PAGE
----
Innovation Showcase celebrates student innovation
From an eye-imaging system for Mayo Clinic, to a device that could improve railroad-crossing safety, to a robotic-guided glove to help teach sign language, students in Arizona State University’s Ira A. Fulton Schools of Engineering are creating technologies to solve real-world problems.
This fall’s Innovation Showcase at ASU’s Polytechnic campus highlighted the work of student teams that created innovative and imaginative solutions to meet a variety of challenges.
“It’s not just the solutions that impress us, but also the process in which students work directly with faculty mentors and industry leaders who partner with our students for new ideas,” said Paul Johnson, dean of the Ira A. Fulton Schools of Engineering. “This collaboration is enriching for both sides and provides an introduction to industry for our students. The relationships that develop are rewarding and often result in job offers.”
The Innovation Showcase was organized into “neighborhoods” inspired by innovators through the ages. Including high school projects, senior-year capstone design projects, eProjects, and undergraduate and graduate student projects, the showcase highlighted the process of invention and creation.
One of the outstanding undertakings was the Mayo Clinic Telemedicine eProject, which brought together mechanical engineering technology and manufacturing engineering technology students Joseph Blaylock, Brandon Bosworth, David Cadis, Lance Cardey and Stephen Ginos, working under the mentorship of Jerry Gintz, senior lecturer in the Polytechnic School.
The scope of their project was to research and evaluate existing commercially available components that could be integrated into an iOS-based camera system.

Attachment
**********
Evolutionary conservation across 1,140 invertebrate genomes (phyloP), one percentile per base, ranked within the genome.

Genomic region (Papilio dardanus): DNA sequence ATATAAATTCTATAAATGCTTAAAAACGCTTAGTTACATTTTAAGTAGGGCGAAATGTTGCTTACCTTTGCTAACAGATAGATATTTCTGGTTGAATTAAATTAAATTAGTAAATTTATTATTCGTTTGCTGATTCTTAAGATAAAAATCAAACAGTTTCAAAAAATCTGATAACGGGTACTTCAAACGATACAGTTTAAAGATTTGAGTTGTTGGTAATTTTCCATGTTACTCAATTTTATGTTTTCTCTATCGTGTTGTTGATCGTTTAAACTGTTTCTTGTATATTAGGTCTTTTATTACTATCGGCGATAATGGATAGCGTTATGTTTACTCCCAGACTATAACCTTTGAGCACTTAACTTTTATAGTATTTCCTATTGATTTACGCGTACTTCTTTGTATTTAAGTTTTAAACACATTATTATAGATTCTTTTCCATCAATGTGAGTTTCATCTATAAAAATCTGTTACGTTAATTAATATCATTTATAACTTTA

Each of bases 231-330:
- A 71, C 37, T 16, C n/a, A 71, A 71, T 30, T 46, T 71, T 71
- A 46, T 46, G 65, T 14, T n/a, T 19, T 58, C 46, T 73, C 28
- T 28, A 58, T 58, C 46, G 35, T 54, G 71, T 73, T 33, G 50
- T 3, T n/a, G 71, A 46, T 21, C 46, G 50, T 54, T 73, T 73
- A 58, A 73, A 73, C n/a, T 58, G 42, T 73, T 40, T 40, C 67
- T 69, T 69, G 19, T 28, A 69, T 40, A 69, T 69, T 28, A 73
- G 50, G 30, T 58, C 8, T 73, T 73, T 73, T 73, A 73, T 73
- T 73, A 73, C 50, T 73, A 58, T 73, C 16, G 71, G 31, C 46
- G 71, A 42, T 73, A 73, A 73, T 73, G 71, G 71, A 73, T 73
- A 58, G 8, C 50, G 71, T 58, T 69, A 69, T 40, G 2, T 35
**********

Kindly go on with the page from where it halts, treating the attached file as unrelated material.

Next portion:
“The goal was to create a proof-of-concept device that allows technical professionals to capture exterior images of a patient’s eye and transfer them to a specialist for diagnosis,” said Bowsworth, a senior from Mesa. “We see this technology being used in situations like on cruise ships, where there are large numbers of people in places where accessing an eye doctor could be challenging.”
The team’s device is a 3D-printed prototype that enables a person to look closely through a lens that takes a picture and transfers it to an iPad for transfer to a medical specialist for diagnosis.
According to Lindsay Clark, senior analyst and program manager for Mayo Clinic, what the students created was “beyond words,” in that it was developed “in time, on scope and in budget,” with consideration for both patient and care team.
“We had the software and concept developed, and wanted to work with ASU engineering to create the hardware and integrate the pieces,” Clark said. “It was good to have the extra energy and creativity the students brought from the outside. Very impressive.”
Sharon Keeler, firstname.lastname@example.org
Ira A. Fulton Schools of Engineering